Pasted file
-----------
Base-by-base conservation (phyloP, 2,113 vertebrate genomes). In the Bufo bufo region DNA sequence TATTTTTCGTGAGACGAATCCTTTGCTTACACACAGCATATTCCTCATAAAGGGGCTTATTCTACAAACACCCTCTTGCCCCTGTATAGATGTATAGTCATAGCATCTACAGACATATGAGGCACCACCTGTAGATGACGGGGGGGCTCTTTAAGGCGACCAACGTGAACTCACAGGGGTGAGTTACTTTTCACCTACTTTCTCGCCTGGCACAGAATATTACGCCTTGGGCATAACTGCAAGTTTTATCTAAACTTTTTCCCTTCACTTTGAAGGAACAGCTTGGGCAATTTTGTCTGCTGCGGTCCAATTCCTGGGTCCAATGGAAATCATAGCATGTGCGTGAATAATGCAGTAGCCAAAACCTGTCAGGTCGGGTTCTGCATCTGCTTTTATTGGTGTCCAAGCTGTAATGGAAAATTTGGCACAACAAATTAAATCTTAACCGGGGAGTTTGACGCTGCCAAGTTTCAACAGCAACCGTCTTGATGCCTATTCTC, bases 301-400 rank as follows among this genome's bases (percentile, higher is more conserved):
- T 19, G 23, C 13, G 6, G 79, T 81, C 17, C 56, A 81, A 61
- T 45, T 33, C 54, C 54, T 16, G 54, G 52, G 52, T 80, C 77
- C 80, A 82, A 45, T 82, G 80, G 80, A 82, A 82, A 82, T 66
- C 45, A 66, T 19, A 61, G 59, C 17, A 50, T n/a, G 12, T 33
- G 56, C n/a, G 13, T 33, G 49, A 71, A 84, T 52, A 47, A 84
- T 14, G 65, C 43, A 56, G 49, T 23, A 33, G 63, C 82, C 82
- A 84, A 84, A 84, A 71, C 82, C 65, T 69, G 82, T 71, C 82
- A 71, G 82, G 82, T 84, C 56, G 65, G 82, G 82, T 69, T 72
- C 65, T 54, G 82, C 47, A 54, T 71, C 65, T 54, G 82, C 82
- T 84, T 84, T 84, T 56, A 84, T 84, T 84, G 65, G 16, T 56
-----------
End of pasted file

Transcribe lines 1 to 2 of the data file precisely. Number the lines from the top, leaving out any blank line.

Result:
Base-by-base conservation (phyloP, 2,113 vertebrate genomes). In the Bufo bufo region DNA sequence TATTTTTCGTGAGACGAATCCTTTGCTTACACACAGCATATTCCTCATAAAGGGGCTTATTCTACAAACACCCTCTTGCCCCTGTATAGATGTATAGTCATAGCATCTACAGACATATGAGGCACCACCTGTAGATGACGGGGGGGCTCTTTAAGGCGACCAACGTGAACTCACAGGGGTGAGTTACTTTTCACCTACTTTCTCGCCTGGCACAGAATATTACGCCTTGGGCATAACTGCAAGTTTTATCTAAACTTTTTCCCTTCACTTTGAAGGAACAGCTTGGGCAATTTTGTCTGCTGCGGTCCAATTCCTGGGTCCAATGGAAATCATAGCATGTGCGTGAATAATGCAGTAGCCAAAACCTGTCAGGTCGGGTTCTGCATCTGCTTTTATTGGTGTCCAAGCTGTAATGGAAAATTTGGCACAACAAATTAAATCTTAACCGGGGAGTTTGACGCTGCCAAGTTTCAACAGCAACCGTCTTGATGCCTATTCTC, bases 301-400 rank as follows among this genome's bases (percentile, higher is more conserved):
- T 19, G 23, C 13, G 6, G 79, T 81, C 17, C 56, A 81, A 61